Getting a Personal Loan Declined: How to Apply Again (Part 1)

When your request for personal credit is declined, you might wonder why this has happened. Beyond that, you might also wonder if there are ways for you to apply again.

You must note that credit cards and bills are not portable. You shouldn’t keep trying to strike it with your shots; you won’t be successful. Your credit score will decrease as you file more loan applications quickly, making it appear riskier for lenders to lend you money. As a result, you should consider this if you were denied a personal loan or credit card.

Read on to discover how to apply again for a personal loan after being declined.

First, Learn the Reasoning behind the Credit Denial

The credit report is a valuable resource in this process. free of charge each year from each Canadian credit agency. You should check your credit report to find out why you were rejected for financing. The details on your account may indicate a past-due account or an excessive number of late payments on another account. On your credit report, there might be fraudulent behaviour or unrecognised collections. Your credit score may be poor. To determine if this is the situation, look at the summary.

The following are the most typical explanations for credit application rejections:

  • Low Credit Score

It is incredible how many people have no idea how their credit scores are doing. Many people don’t examine their credit reports, and this is probably because they don’t want to be disappointed. On the other hand, a Canadian citizen is entitled to a free copy of their credit report from each of the three main bureaus once a year. It might turn out to be worse than you thought, but seeing it in black and white will encourage you to work on raising your credit score.

  • Lack of Credit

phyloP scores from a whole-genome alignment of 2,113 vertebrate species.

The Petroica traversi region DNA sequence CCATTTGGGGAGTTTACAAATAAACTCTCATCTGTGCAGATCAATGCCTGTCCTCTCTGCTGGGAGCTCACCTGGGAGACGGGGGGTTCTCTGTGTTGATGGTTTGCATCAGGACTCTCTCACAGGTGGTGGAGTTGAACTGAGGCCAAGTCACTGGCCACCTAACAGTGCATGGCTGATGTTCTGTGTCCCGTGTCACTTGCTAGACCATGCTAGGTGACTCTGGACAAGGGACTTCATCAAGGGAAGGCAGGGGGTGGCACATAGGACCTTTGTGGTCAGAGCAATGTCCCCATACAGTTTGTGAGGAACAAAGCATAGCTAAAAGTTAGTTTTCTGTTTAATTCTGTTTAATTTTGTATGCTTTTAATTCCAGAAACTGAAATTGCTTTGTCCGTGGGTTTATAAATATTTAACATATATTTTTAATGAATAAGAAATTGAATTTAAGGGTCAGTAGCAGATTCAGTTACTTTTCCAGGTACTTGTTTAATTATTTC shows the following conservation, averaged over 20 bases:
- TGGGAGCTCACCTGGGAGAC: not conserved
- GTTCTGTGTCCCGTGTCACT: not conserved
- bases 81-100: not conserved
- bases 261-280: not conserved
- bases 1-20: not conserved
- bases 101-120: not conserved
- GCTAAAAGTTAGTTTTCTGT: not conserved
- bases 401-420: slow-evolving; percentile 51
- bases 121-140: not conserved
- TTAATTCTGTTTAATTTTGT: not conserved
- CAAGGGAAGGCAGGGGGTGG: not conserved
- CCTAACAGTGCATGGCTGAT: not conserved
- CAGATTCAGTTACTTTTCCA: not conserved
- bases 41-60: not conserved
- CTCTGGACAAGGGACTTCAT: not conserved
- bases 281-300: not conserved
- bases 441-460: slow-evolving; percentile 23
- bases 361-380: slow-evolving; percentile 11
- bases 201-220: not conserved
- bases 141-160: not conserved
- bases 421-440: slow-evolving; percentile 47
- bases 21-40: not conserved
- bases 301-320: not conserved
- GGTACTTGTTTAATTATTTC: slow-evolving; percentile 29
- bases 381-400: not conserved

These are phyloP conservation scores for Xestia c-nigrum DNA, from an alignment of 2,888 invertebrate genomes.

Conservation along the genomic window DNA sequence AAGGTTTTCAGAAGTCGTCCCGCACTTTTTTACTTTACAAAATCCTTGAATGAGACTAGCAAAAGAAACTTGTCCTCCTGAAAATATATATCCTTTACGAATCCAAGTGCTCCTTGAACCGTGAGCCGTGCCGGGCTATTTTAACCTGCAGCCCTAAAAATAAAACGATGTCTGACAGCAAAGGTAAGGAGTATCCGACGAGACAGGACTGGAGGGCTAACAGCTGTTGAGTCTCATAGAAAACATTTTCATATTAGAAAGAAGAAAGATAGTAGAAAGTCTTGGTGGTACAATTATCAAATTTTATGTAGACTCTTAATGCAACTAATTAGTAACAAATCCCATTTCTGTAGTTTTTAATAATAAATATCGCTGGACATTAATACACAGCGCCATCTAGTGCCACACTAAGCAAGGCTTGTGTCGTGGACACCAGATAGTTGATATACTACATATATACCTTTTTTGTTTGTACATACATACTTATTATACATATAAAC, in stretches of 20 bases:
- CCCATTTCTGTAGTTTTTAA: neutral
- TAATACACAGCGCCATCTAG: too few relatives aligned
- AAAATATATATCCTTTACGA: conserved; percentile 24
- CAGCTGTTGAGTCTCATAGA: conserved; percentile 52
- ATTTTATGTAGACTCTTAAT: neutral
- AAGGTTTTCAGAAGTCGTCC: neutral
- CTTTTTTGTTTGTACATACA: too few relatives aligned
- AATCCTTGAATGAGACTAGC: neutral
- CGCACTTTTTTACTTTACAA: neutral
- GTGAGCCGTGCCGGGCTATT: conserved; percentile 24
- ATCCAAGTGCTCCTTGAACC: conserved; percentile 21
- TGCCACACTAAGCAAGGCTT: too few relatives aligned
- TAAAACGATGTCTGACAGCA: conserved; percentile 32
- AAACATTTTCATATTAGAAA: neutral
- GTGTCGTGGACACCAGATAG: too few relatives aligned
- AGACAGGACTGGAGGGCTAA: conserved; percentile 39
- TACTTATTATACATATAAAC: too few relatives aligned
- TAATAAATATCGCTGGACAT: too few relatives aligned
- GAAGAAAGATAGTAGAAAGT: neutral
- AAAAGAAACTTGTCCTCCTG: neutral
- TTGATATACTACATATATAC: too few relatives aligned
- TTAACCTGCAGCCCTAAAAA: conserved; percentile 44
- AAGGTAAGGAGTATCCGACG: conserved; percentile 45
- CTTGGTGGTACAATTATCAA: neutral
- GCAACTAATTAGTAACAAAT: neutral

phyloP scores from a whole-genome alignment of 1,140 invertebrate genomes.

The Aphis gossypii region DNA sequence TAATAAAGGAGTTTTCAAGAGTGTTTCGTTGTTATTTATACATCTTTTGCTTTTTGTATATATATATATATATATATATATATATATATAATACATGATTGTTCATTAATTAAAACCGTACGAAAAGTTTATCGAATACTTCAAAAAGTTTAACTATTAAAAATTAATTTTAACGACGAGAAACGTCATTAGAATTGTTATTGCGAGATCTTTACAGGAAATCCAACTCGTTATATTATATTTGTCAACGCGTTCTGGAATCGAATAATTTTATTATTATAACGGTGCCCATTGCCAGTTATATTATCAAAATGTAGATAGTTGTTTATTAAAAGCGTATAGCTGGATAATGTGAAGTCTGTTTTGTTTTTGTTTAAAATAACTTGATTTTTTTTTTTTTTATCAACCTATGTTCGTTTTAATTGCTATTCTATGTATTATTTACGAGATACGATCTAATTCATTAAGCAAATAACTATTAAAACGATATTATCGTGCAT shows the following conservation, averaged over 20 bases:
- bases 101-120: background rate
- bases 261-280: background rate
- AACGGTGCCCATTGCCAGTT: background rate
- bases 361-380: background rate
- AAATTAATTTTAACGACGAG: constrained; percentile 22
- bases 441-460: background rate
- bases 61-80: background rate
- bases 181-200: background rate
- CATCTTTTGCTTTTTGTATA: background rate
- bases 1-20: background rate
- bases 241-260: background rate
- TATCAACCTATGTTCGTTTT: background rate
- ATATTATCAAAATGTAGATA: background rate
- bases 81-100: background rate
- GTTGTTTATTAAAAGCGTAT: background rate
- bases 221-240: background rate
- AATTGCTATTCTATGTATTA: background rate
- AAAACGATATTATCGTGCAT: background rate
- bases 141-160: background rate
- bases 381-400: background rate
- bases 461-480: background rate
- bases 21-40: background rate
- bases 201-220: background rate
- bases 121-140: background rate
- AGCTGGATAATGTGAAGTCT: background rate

Younger borrowers frequently start with credit cards, but loans offer a completely distinct experience. Your credit rating may be zero if you have never obtained a debt. Credit counsellors are unable to examine your previous credit history. You can resolve this issue by taking credit-building training or obtaining a credit card from your bank.

  • Bankruptcy

Credit agencies usually retain bankruptcy-related information for six to seven years. It is a factor that lenders may consider when deciding whether to grant you a loan. You might have trouble obtaining a credit approval if you filed for bankruptcy within the last seven years. At this juncture, waiting is the only option.

  • Consumer Proposal

Similar to bankruptcies, consumer concepts usually have a three-year lifespan.

  • Derogs

An adverse effect on a credit history is late payments. Pay your bills and credit card balances on time to avoid having late payments appear on your credit record for up to six years. Having a number of negative marks on your credit report can make it challenging to get a loan.

  • High-DTI

The debt-to-income ratio (DTI) measures how much debt an individual has in comparison to their income. To be eligible for credit with little risk, your DTI must be 43%. Prospective lenders cannot be certain that you will be able to make payments on new credit products on top of your current commitments if your DTI is too high. You can only reduce your DTI by paying off some of your current debt or by significantly raising your income.

  • Low Income

Lenders must confirm your income in order to ensure repayment. Speak to the financiers whose criteria you already meet to learn more about what “sufficient” means.

Conclusion

Applying for a personal loan may come in times of need. However, applying for loans may not be easy if you present some of the reasons we have stated above. To find ways to apply again for a personal loan after being declined, stay tuned for the second part of this series.

Are you looking for personal loans? 365 Loans Canada is here to give you access to financial solutions for whatever you need. Contact us today to learn more! 

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